A genome-wide analysis of 'Bounty' descendants implicates several novel variants in migraine susceptibility
Cox, Hannah C., Lea, Rod A., Bellis, Claire, Carless, Melanie, Dyer, Thomas D., Curran, Joanne, Charlesworth, Jac, Macgregor, Stuart, Nyholt, Dale, Chasman, Daniel, Ridker, Paul M., Schürks, Markus, Blangero, John, & Griffiths, Lyn R. (2012) A genome-wide analysis of 'Bounty' descendants implicates several novel variants in migraine susceptibility. Neurogenetics, 13(3), pp. 261-266.
Migraine is a common neurological disease with a complex genetic aetiology. The disease affects ~12% of the Caucasian population and females are three times more likely than males to be diagnosed. In an effort to identify loci involved in migraine susceptibility, we performed a pedigree-based genome-wide association study of the isolated population of Norfolk Island, which has a high prevalence of migraine. This unique population originates from a small number of British and Polynesian founders who are descendents of the Bounty mutiny and forms a very large multigenerational pedigree (Bellis et al.; Human Genetics, 124(5):543-5542, 2008). These population genetic features may facilitate disease gene mapping strategies (Peltonen et al.; Nat Rev Genet, 1(3):182-90, 2000. In this study, we identified a high heritability of migraine in the Norfolk Island population (h (2) = 0.53, P = 0.016). We performed a pedigree-based GWAS and utilised a statistical and pathological prioritisation approach to implicate a number of variants in migraine. An SNP located in the zinc finger protein 555 (ZNF555) gene (rs4807347) showed evidence of statistical association in our Norfolk Island pedigree (P = 9.6 × 10(-6)) as well as replication in a large independent and unrelated cohort with >500 migraineurs. In addition, we utilised a biological prioritisation to implicate four SNPs, in within the ADARB2 gene, two SNPs within the GRM7 gene and a single SNP in close proximity to a HTR7 gene. Association of SNPs within these neurotransmitter-related genes suggests a disrupted serotoninergic system that is perhaps specific to the Norfolk Island pedigree, but that might provide clues to understanding migraine more generally.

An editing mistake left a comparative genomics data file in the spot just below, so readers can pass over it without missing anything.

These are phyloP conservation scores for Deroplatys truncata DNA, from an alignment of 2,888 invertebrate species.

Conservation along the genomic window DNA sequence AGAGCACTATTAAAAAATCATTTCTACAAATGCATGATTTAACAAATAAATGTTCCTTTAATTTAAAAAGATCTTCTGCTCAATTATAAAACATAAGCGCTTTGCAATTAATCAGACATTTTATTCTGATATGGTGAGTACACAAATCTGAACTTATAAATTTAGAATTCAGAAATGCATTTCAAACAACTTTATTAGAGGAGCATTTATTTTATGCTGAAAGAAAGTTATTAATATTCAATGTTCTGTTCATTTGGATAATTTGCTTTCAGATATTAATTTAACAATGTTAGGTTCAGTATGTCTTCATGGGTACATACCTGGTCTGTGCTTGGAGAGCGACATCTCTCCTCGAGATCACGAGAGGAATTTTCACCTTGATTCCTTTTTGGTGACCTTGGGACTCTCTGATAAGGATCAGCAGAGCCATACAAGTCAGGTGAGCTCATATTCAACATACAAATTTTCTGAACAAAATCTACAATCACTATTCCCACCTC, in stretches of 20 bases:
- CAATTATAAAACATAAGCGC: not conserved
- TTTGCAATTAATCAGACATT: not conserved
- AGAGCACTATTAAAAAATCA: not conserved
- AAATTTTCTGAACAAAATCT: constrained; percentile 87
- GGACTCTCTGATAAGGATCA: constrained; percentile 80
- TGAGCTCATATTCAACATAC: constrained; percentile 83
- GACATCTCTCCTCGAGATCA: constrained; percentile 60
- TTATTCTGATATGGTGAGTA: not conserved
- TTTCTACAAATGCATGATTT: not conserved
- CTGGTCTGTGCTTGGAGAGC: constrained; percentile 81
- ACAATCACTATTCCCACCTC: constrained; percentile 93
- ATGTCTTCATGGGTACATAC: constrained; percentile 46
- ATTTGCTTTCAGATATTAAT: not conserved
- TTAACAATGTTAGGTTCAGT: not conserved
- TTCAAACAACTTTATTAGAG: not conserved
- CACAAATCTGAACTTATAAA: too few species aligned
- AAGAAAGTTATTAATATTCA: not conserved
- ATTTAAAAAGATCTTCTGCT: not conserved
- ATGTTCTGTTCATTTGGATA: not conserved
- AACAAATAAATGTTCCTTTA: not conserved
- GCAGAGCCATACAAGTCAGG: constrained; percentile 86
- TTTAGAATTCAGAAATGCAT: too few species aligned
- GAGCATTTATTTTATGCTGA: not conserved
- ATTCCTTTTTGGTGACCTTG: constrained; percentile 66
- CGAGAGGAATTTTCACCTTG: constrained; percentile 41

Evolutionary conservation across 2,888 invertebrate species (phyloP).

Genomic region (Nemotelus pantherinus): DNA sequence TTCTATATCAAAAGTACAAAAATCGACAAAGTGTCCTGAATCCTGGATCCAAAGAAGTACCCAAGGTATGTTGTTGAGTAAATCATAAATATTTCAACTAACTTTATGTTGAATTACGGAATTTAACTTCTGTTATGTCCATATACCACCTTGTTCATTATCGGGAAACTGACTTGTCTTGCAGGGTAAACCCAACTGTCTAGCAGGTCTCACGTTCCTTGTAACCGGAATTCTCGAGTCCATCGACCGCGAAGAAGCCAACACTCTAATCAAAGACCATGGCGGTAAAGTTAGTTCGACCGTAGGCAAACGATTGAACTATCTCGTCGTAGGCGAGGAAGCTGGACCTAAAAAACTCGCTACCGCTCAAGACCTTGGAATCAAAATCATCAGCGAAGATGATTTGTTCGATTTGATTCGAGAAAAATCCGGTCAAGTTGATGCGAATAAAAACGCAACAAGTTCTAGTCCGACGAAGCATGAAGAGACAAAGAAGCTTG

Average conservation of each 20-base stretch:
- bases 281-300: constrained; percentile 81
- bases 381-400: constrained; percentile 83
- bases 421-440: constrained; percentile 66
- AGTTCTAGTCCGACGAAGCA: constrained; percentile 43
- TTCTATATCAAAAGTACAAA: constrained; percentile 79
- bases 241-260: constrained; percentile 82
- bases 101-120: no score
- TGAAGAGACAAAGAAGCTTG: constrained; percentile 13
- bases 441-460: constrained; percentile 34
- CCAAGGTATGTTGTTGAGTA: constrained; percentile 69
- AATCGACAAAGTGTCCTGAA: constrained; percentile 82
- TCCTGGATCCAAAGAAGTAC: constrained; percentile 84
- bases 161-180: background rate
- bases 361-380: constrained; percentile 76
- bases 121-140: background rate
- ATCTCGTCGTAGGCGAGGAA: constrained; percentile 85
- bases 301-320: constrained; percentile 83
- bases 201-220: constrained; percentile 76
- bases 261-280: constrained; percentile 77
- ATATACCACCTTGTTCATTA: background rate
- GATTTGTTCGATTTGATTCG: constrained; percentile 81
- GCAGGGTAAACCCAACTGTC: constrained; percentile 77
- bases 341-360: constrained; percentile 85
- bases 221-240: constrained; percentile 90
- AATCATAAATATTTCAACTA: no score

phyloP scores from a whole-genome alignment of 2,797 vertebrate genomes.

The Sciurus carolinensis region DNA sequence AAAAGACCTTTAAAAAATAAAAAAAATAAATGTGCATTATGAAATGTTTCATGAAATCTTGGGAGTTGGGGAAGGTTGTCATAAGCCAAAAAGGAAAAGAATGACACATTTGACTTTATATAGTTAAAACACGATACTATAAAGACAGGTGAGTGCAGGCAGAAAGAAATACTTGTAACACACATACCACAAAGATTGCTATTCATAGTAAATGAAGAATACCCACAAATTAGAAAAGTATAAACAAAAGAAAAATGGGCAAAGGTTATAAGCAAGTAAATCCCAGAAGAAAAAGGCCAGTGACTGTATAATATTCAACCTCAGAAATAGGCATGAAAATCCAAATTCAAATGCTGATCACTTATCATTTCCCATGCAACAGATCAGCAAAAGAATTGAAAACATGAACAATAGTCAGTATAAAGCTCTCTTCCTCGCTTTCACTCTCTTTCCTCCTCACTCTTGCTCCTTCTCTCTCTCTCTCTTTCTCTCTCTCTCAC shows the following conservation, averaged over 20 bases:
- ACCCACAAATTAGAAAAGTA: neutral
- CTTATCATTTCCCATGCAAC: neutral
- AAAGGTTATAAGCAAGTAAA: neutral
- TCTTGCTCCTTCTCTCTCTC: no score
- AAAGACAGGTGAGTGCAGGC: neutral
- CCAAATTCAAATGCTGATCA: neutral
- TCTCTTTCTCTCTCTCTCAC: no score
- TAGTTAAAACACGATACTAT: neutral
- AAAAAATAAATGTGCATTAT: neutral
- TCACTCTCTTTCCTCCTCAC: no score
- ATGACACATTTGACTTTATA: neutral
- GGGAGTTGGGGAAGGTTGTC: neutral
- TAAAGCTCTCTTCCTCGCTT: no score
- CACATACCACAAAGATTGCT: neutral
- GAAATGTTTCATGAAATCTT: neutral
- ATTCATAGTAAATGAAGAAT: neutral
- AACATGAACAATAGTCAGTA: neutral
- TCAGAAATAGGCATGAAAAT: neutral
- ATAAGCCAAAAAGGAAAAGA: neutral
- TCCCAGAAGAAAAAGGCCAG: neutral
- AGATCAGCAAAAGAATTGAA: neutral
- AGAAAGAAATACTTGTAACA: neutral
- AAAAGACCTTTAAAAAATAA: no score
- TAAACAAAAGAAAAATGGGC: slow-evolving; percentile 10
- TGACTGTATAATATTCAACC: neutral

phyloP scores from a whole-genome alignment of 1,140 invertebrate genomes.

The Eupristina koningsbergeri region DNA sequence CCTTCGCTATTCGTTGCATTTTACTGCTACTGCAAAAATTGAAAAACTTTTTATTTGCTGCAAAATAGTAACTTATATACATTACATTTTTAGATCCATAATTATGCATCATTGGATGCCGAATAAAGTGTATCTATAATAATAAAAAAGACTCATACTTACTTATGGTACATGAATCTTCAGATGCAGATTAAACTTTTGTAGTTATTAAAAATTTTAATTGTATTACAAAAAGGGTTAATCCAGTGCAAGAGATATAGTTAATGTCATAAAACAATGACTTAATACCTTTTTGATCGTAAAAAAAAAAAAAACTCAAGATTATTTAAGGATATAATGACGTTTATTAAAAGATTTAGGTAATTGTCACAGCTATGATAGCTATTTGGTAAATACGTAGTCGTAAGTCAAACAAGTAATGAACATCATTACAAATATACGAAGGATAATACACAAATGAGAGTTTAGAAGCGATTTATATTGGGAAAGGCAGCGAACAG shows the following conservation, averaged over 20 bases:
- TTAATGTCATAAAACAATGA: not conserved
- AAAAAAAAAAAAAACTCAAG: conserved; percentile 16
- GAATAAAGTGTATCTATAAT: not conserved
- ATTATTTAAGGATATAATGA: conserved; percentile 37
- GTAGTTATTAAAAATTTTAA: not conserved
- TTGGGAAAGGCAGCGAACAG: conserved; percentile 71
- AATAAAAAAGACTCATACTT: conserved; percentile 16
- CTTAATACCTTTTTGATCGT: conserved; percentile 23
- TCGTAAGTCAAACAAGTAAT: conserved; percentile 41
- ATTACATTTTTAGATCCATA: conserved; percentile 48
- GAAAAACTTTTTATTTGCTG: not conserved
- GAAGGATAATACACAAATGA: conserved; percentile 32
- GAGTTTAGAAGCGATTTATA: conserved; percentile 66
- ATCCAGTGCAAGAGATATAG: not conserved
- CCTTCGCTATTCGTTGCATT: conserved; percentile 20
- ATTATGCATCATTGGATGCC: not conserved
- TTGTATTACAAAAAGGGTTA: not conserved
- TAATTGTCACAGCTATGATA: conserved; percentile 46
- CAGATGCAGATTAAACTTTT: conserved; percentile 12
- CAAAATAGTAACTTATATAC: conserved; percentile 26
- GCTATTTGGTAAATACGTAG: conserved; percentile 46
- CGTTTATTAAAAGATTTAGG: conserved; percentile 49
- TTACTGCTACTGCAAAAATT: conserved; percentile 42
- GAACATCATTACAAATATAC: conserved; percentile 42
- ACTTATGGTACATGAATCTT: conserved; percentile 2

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|Item Type:||Journal Article|
|Divisions:||Current > QUT Faculties and Divisions > Faculty of Health
Current > Institutes > Institute of Health and Biomedical Innovation
|Copyright Owner:||Copyright 2012 Springer Verlag|
|Deposited On:||12 Sep 2013 07:08|
|Last Modified:||20 May 2015 00:07|
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